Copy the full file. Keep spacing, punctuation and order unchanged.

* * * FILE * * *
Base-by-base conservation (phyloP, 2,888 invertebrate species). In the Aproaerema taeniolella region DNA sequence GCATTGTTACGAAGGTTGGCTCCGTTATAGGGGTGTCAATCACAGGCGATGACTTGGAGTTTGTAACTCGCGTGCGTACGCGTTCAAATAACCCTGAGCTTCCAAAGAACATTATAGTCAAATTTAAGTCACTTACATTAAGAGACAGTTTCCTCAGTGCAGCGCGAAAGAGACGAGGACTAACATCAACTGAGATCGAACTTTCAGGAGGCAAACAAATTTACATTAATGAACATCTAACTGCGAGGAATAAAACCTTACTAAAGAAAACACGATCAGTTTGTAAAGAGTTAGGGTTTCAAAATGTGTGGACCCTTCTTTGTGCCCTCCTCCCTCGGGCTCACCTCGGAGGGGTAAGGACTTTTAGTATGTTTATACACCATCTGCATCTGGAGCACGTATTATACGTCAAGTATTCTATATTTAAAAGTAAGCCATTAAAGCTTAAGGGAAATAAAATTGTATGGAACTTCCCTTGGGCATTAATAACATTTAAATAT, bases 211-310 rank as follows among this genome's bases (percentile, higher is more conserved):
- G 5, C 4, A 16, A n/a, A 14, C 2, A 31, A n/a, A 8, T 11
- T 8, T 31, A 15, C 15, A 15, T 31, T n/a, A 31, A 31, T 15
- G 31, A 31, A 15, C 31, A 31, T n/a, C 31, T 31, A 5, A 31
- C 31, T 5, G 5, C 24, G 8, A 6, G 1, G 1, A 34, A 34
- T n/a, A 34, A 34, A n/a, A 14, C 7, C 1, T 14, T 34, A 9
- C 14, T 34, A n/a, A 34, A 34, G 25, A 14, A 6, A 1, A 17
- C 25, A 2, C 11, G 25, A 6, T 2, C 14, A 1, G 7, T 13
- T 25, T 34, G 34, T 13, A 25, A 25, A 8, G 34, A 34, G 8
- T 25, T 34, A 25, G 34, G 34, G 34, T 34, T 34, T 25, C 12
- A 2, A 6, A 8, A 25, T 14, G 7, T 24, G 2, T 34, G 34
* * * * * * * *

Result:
Base-by-base conservation (phyloP, 2,888 invertebrate species). In the Aproaerema taeniolella region DNA sequence GCATTGTTACGAAGGTTGGCTCCGTTATAGGGGTGTCAATCACAGGCGATGACTTGGAGTTTGTAACTCGCGTGCGTACGCGTTCAAATAACCCTGAGCTTCCAAAGAACATTATAGTCAAATTTAAGTCACTTACATTAAGAGACAGTTTCCTCAGTGCAGCGCGAAAGAGACGAGGACTAACATCAACTGAGATCGAACTTTCAGGAGGCAAACAAATTTACATTAATGAACATCTAACTGCGAGGAATAAAACCTTACTAAAGAAAACACGATCAGTTTGTAAAGAGTTAGGGTTTCAAAATGTGTGGACCCTTCTTTGTGCCCTCCTCCCTCGGGCTCACCTCGGAGGGGTAAGGACTTTTAGTATGTTTATACACCATCTGCATCTGGAGCACGTATTATACGTCAAGTATTCTATATTTAAAAGTAAGCCATTAAAGCTTAAGGGAAATAAAATTGTATGGAACTTCCCTTGGGCATTAATAACATTTAAATAT, bases 211-310 rank as follows among this genome's bases (percentile, higher is more conserved):
- G 5, C 4, A 16, A n/a, A 14, C 2, A 31, A n/a, A 8, T 11
- T 8, T 31, A 15, C 15, A 15, T 31, T n/a, A 31, A 31, T 15
- G 31, A 31, A 15, C 31, A 31, T n/a, C 31, T 31, A 5, A 31
- C 31, T 5, G 5, C 24, G 8, A 6, G 1, G 1, A 34, A 34
- T n/a, A 34, A 34, A n/a, A 14, C 7, C 1, T 14, T 34, A 9
- C 14, T 34, A n/a, A 34, A 34, G 25, A 14, A 6, A 1, A 17
- C 25, A 2, C 11, G 25, A 6, T 2, C 14, A 1, G 7, T 13
- T 25, T 34, G 34, T 13, A 25, A 25, A 8, G 34, A 34, G 8
- T 25, T 34, A 25, G 34, G 34, G 34, T 34, T 34, T 25, C 12
- A 2, A 6, A 8, A 25, T 14, G 7, T 24, G 2, T 34, G 34